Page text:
As a result of this extensive work “Sharq Taronalari” (Melodies of the Orient) international music festival came into being in 1997 in Samarkand.

Held biennially since then, the festival is an important platform to promote national music as well as showcase the latest trends of world musical art.

      


Yet another important cultural event is the Style.Uz Art Week which is held in Tashkent since 2007 and organised by The Forum of Culture and Arts of Uzbekistan Foundation. It is the most high-profile fashion and art event in the Central Asian region, which has been recognised as one of the best events showcasing the entire diversity of traditional and contemporary Central Asian art, culture, music and fashion. Traditionally, the week is attended by prominent fashion designers, brand owners, music and movie stars from various countries and continents.


While “Sharq Taronalari” music festival and Style.Uz Art Week are more like international events where one can see the whole diversity of cultural trends, “Asrlar sadosi” (Echo of ages) Festival of Traditional Culture is the unique platform representing the diversity of national traditions and customs, handicrafts and cuisine, unique folklore and oral and non-material heritage of the Uzbek nation. Every year, “Asrlar sadosi” is held in different regions of Uzbekistan in historical or cultural centres as an outdoor fete with participation of experts, scientists and foreign guests.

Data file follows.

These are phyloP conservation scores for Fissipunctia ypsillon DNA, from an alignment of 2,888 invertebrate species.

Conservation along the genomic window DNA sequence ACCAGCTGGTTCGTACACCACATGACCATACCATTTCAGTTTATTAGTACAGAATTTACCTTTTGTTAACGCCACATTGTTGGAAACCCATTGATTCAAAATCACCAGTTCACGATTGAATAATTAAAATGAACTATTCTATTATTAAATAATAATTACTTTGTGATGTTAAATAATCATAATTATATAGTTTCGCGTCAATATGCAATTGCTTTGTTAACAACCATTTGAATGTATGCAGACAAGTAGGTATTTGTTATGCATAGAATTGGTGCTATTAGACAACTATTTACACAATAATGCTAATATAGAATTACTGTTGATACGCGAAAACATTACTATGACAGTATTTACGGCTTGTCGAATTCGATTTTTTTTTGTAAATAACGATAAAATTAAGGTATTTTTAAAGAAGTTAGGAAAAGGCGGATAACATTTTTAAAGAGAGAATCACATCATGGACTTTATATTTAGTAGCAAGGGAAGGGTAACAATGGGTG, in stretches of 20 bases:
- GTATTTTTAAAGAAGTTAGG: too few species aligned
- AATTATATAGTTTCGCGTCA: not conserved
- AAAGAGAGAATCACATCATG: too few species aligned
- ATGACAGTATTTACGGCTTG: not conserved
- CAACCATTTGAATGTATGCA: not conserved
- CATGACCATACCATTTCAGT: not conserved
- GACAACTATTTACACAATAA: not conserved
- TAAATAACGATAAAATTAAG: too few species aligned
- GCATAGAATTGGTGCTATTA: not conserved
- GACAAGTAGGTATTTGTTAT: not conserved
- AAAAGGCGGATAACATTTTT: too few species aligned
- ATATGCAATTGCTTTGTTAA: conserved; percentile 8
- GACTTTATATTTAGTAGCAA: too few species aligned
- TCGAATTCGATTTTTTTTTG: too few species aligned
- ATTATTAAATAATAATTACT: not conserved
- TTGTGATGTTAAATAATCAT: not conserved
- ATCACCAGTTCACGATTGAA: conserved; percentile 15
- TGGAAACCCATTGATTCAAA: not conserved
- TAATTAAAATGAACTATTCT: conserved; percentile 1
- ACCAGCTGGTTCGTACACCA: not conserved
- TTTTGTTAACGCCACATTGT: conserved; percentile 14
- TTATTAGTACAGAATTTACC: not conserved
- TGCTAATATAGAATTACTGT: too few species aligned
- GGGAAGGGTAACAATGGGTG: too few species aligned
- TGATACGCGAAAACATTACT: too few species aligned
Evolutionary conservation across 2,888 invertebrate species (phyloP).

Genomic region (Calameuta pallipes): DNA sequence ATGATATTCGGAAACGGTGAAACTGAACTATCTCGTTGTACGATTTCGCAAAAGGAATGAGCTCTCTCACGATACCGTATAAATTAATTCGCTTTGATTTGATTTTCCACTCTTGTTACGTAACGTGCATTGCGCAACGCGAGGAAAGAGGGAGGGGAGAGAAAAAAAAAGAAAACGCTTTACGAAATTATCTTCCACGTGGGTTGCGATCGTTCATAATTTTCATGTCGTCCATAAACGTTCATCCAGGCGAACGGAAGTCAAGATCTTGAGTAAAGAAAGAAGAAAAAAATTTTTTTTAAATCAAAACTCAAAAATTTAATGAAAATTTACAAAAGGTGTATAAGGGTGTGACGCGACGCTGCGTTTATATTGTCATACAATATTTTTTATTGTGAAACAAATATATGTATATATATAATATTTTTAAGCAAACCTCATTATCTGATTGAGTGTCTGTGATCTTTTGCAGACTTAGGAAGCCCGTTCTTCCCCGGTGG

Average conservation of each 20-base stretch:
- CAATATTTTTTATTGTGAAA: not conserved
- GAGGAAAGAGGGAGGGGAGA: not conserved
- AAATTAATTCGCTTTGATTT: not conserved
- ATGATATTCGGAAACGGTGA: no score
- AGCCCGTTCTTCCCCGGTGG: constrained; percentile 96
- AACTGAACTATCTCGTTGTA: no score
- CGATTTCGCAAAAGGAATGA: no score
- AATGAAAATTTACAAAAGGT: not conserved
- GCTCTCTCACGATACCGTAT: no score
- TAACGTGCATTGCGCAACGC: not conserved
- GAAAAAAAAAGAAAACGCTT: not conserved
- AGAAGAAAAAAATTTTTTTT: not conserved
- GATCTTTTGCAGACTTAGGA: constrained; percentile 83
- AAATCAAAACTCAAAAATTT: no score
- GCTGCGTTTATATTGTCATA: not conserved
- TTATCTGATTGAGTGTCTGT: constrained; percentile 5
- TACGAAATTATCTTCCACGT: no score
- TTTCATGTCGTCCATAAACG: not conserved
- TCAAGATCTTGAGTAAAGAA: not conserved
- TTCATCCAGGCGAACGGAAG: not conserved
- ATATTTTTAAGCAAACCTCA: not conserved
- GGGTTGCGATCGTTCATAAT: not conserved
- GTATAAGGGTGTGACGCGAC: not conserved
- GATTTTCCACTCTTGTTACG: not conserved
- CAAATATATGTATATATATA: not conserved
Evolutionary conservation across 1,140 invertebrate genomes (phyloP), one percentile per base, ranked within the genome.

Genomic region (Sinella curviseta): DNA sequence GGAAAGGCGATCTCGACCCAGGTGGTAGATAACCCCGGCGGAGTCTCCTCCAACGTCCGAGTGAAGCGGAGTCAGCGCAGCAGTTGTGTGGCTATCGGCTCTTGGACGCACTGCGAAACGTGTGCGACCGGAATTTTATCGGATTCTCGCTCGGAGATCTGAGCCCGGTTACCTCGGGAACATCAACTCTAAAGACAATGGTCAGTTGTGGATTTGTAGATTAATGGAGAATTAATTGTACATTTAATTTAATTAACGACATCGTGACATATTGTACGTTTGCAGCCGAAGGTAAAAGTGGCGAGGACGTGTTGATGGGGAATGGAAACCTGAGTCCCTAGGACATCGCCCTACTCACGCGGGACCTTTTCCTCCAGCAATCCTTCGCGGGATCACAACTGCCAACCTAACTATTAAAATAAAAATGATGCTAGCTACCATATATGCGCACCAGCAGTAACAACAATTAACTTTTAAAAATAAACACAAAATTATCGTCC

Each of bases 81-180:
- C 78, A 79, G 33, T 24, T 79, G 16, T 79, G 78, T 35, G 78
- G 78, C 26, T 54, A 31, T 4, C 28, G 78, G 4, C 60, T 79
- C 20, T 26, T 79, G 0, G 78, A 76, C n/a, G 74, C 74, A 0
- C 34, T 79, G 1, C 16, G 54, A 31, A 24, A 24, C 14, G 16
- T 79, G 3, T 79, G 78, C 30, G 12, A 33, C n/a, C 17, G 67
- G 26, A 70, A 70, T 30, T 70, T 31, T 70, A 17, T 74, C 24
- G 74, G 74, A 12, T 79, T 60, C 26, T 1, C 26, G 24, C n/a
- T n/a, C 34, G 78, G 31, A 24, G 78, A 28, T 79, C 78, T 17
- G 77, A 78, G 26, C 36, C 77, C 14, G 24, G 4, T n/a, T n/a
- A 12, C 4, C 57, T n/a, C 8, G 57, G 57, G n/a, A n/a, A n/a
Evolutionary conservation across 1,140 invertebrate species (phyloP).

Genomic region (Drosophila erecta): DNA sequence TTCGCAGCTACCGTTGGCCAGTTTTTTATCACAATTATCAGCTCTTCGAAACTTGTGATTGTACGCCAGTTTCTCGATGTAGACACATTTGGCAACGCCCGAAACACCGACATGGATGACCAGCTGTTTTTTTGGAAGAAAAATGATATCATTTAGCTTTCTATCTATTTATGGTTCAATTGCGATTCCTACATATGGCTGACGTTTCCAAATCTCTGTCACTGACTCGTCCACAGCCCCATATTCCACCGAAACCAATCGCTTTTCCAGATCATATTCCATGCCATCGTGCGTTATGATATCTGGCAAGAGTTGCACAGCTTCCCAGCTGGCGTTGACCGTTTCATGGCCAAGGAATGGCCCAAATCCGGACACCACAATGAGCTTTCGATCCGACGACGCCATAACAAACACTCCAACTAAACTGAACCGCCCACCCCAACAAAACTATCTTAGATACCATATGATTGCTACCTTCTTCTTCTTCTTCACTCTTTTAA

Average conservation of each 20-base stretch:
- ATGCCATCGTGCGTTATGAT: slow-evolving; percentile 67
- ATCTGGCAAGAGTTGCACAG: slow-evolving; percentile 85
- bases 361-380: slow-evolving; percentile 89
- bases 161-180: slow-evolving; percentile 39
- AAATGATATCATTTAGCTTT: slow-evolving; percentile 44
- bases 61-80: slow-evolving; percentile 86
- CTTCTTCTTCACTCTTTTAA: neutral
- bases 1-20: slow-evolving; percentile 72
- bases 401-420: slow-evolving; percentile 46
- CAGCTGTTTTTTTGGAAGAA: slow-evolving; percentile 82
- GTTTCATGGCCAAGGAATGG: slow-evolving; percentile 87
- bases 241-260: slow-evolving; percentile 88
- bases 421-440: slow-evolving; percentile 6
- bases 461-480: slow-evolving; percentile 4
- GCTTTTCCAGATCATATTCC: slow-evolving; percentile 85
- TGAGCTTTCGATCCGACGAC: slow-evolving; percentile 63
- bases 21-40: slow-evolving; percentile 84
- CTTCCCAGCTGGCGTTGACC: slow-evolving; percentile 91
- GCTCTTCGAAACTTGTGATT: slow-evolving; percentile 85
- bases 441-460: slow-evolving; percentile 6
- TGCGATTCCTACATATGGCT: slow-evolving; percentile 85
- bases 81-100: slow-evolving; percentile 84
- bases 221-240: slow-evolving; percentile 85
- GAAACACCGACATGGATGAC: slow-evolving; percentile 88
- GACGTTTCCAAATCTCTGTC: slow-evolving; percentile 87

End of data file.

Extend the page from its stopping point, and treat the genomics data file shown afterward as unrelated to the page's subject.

In this context one cannot but mention the role of the Forum of Culture and Arts of Uzbekistan Foundation in reviving the spiritual legacy, customs and traditions of Uzbek nation. Established in February 2004, the Fund Forum has done enormous work to promote Uzbekistan’s unique traditional and contemporary culture, rich historical legacy and cultural potential.


So far, the Fund Forum has established its offices in Moscow, Beijing, Tokyo, Paris, Vienna, Geneva, Madrid, New York and Berlin.


It can be confidently said that Uzbekistan has now shed the memories of cultural repression and has reclaimed its position as the cultural capital of Central Asia.  

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Issue Dated: Feb 5, 2017